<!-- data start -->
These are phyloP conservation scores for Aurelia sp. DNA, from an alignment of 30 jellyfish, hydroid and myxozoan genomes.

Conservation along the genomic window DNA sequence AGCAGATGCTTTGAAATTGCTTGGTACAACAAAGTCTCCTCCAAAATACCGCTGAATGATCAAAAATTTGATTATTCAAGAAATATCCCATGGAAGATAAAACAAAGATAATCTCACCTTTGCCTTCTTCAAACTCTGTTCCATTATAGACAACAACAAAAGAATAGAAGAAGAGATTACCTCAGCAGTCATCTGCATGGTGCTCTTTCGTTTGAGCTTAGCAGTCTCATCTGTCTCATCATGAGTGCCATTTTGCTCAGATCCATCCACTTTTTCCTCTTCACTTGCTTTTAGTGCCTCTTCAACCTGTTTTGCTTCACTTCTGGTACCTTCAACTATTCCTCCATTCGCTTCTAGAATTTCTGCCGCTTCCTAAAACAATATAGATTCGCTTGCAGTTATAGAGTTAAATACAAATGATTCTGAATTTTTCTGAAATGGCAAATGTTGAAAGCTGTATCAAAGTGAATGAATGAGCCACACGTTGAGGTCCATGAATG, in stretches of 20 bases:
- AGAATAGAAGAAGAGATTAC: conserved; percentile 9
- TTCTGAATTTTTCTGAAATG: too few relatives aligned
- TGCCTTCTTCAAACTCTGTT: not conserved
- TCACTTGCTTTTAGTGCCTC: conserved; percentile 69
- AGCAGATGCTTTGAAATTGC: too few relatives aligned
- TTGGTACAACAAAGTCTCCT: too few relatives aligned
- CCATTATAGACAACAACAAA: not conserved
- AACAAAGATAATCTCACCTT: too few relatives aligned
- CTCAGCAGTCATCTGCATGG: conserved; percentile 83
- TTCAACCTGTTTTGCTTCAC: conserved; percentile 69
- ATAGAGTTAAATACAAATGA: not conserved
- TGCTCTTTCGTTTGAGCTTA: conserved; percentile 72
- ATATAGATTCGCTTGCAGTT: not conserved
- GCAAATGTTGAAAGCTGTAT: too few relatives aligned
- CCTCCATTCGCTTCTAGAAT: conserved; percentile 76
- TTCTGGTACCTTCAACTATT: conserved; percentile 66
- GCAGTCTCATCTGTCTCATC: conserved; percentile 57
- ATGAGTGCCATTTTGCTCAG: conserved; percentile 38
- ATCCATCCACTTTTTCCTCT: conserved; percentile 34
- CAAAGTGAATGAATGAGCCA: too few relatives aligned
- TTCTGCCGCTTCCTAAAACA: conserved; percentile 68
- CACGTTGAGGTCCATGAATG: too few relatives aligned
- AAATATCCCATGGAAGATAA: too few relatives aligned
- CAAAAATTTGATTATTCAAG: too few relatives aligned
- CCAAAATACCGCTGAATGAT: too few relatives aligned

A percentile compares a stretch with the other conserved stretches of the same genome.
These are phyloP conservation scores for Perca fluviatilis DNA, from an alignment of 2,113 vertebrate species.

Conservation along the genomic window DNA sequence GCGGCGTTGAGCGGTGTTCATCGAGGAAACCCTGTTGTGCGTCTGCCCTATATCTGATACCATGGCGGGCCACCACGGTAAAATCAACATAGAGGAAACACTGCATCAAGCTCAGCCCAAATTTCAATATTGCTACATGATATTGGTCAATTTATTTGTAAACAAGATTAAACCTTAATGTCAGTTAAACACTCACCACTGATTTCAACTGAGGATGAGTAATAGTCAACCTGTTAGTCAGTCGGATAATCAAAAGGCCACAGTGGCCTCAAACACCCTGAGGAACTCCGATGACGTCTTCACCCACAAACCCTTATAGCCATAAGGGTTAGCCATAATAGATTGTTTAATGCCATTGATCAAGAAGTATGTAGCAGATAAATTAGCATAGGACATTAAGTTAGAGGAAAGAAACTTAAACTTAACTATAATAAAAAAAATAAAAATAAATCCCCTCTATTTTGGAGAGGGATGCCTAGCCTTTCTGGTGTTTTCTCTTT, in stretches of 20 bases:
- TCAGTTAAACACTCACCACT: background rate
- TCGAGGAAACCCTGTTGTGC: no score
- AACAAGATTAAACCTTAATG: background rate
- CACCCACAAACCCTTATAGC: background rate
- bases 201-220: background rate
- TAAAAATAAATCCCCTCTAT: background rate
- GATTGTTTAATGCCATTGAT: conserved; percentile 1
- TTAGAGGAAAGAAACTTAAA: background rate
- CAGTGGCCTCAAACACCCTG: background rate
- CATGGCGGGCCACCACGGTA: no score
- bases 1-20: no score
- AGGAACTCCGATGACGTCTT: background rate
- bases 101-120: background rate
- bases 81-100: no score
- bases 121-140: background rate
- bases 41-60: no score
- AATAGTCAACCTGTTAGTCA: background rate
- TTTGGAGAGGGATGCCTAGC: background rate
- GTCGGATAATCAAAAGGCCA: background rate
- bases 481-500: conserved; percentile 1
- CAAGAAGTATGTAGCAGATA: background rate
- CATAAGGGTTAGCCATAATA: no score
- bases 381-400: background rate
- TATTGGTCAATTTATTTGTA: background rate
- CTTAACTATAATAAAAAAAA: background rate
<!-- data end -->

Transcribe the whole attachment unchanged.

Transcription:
These are phyloP conservation scores for Aurelia sp. DNA, from an alignment of 30 jellyfish, hydroid and myxozoan genomes.

Conservation along the genomic window DNA sequence AGCAGATGCTTTGAAATTGCTTGGTACAACAAAGTCTCCTCCAAAATACCGCTGAATGATCAAAAATTTGATTATTCAAGAAATATCCCATGGAAGATAAAACAAAGATAATCTCACCTTTGCCTTCTTCAAACTCTGTTCCATTATAGACAACAACAAAAGAATAGAAGAAGAGATTACCTCAGCAGTCATCTGCATGGTGCTCTTTCGTTTGAGCTTAGCAGTCTCATCTGTCTCATCATGAGTGCCATTTTGCTCAGATCCATCCACTTTTTCCTCTTCACTTGCTTTTAGTGCCTCTTCAACCTGTTTTGCTTCACTTCTGGTACCTTCAACTATTCCTCCATTCGCTTCTAGAATTTCTGCCGCTTCCTAAAACAATATAGATTCGCTTGCAGTTATAGAGTTAAATACAAATGATTCTGAATTTTTCTGAAATGGCAAATGTTGAAAGCTGTATCAAAGTGAATGAATGAGCCACACGTTGAGGTCCATGAATG, in stretches of 20 bases:
- AGAATAGAAGAAGAGATTAC: conserved; percentile 9
- TTCTGAATTTTTCTGAAATG: too few relatives aligned
- TGCCTTCTTCAAACTCTGTT: not conserved
- TCACTTGCTTTTAGTGCCTC: conserved; percentile 69
- AGCAGATGCTTTGAAATTGC: too few relatives aligned
- TTGGTACAACAAAGTCTCCT: too few relatives aligned
- CCATTATAGACAACAACAAA: not conserved
- AACAAAGATAATCTCACCTT: too few relatives aligned
- CTCAGCAGTCATCTGCATGG: conserved; percentile 83
- TTCAACCTGTTTTGCTTCAC: conserved; percentile 69
- ATAGAGTTAAATACAAATGA: not conserved
- TGCTCTTTCGTTTGAGCTTA: conserved; percentile 72
- ATATAGATTCGCTTGCAGTT: not conserved
- GCAAATGTTGAAAGCTGTAT: too few relatives aligned
- CCTCCATTCGCTTCTAGAAT: conserved; percentile 76
- TTCTGGTACCTTCAACTATT: conserved; percentile 66
- GCAGTCTCATCTGTCTCATC: conserved; percentile 57
- ATGAGTGCCATTTTGCTCAG: conserved; percentile 38
- ATCCATCCACTTTTTCCTCT: conserved; percentile 34
- CAAAGTGAATGAATGAGCCA: too few relatives aligned
- TTCTGCCGCTTCCTAAAACA: conserved; percentile 68
- CACGTTGAGGTCCATGAATG: too few relatives aligned
- AAATATCCCATGGAAGATAA: too few relatives aligned
- CAAAAATTTGATTATTCAAG: too few relatives aligned
- CCAAAATACCGCTGAATGAT: too few relatives aligned

A percentile compares a stretch with the other conserved stretches of the same genome.
These are phyloP conservation scores for Perca fluviatilis DNA, from an alignment of 2,113 vertebrate species.

Conservation along the genomic window DNA sequence GCGGCGTTGAGCGGTGTTCATCGAGGAAACCCTGTTGTGCGTCTGCCCTATATCTGATACCATGGCGGGCCACCACGGTAAAATCAACATAGAGGAAACACTGCATCAAGCTCAGCCCAAATTTCAATATTGCTACATGATATTGGTCAATTTATTTGTAAACAAGATTAAACCTTAATGTCAGTTAAACACTCACCACTGATTTCAACTGAGGATGAGTAATAGTCAACCTGTTAGTCAGTCGGATAATCAAAAGGCCACAGTGGCCTCAAACACCCTGAGGAACTCCGATGACGTCTTCACCCACAAACCCTTATAGCCATAAGGGTTAGCCATAATAGATTGTTTAATGCCATTGATCAAGAAGTATGTAGCAGATAAATTAGCATAGGACATTAAGTTAGAGGAAAGAAACTTAAACTTAACTATAATAAAAAAAATAAAAATAAATCCCCTCTATTTTGGAGAGGGATGCCTAGCCTTTCTGGTGTTTTCTCTTT, in stretches of 20 bases:
- TCAGTTAAACACTCACCACT: background rate
- TCGAGGAAACCCTGTTGTGC: no score
- AACAAGATTAAACCTTAATG: background rate
- CACCCACAAACCCTTATAGC: background rate
- bases 201-220: background rate
- TAAAAATAAATCCCCTCTAT: background rate
- GATTGTTTAATGCCATTGAT: conserved; percentile 1
- TTAGAGGAAAGAAACTTAAA: background rate
- CAGTGGCCTCAAACACCCTG: background rate
- CATGGCGGGCCACCACGGTA: no score
- bases 1-20: no score
- AGGAACTCCGATGACGTCTT: background rate
- bases 101-120: background rate
- bases 81-100: no score
- bases 121-140: background rate
- bases 41-60: no score
- AATAGTCAACCTGTTAGTCA: background rate
- TTTGGAGAGGGATGCCTAGC: background rate
- GTCGGATAATCAAAAGGCCA: background rate
- bases 481-500: conserved; percentile 1
- CAAGAAGTATGTAGCAGATA: background rate
- CATAAGGGTTAGCCATAATA: no score
- bases 381-400: background rate
- TATTGGTCAATTTATTTGTA: background rate
- CTTAACTATAATAAAAAAAA: background rate